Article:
British slangs
Photo by Oli SCARFF / AFP)

The English language can be complex and challenging — and that’s just how it’s written. How it’s spoken can be more baffling still.

Add British slangs, i.e. informal words and phrases, and watch how much more compelling the English language becomes. Or you could be left scratching your head.

Whether English is your first language or not, you will find that there are plenty of British slangs that do not make very much sense sometimes, but it is the way of the land, and very good to know.

Here are the top British slangs you should know and how you can use them:

Top 10 British slangs every international student should know

You alright?

This is a common term used by British people to ask how you are.

To us, this usually means something is wrong.  But don’t worry, it only means the person is saying “hello, how are you.” The correct response here would be “Good, thanks!”


“Mate” is a term that everyone uses to call everybody, even the random stranger walking on the street.


Howdy means hello, but interestingly, it is not used across one region or country but rather from the Southwest in America to Southern England. The term simply means “hello”.

Love, pet, hen

One would think any form of affection should be strictly kept to people who show those emotions to each other — but not in England.

Over here, you’d find these words being loosely used with the postman, baker or even in professional environments.

Terms like “love,” “darling” and “doll” do not mean someone is hitting on you. Rather, it’s a casual, friendly greeting and means no harm at all.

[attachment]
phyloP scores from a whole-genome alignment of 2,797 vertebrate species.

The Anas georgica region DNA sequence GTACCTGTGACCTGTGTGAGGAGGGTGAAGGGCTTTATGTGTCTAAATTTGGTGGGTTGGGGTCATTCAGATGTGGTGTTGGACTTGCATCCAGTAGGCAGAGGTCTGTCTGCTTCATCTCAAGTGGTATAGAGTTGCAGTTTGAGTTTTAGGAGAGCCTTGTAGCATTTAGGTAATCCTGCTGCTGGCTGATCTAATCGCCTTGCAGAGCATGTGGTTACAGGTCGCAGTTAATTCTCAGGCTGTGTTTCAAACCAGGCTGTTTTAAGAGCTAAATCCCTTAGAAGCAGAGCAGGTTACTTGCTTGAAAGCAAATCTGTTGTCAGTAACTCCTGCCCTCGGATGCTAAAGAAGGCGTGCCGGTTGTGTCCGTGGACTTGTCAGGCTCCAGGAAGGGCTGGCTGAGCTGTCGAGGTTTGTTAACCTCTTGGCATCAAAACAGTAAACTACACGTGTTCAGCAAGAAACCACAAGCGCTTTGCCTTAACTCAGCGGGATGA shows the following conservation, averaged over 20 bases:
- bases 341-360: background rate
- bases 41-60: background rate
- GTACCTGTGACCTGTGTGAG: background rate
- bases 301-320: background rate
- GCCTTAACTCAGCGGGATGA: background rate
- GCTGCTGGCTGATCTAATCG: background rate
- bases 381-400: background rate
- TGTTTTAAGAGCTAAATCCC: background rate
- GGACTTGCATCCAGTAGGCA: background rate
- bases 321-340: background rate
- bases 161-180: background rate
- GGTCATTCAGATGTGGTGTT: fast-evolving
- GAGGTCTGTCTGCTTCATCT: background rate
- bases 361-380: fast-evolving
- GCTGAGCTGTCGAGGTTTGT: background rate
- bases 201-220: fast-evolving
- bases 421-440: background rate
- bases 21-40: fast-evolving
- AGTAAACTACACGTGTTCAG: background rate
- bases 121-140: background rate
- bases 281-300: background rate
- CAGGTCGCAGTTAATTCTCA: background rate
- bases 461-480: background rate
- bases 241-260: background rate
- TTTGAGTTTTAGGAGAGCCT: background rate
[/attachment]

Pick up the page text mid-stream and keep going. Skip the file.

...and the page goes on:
Take it a bit further and specifically for England, different parts of the country will have different terms.

Ladies heading to Glasgow in Scotland will hear the term “hen” a lot, or “boyo” which is a Welsh term that just means “buddy” or “friend”.


This refers to a man. You’ll hear “He’s a good bloke” or “Could you tell that bloke not to smoke please?” for example.

I’m chuffed to bits

When someone says they’re “chuffed to bits,” it means they are extremely pleased with themselves and are happy.

The Brits use “chuffed” for lots of things, but it all has a good connotation and means they are happy about the situation.

A good response would be agreeing with the person and telling them you are happy for them too.


What you probably know as trash or waste is called “rubbish.” You could say “Could you take the rubbish out please?” for example.


This means a long form of kissing or cuddling that’s amorous. Think of it as the British version of “making out.”

You may hear others commenting, “I saw your classmates having a snog at the pub.”


Don’t confuse this with the American understanding of this word. It doesn’t mean someone’s angry, but just drunk.


Taking it one level above “pissed” is “sloshed.” If the former refers to someone who is drunk, the latter means someone is very drunk.


Disappointed or crushed? As if you’ve been punched in the stomach? Say “gutted” instead.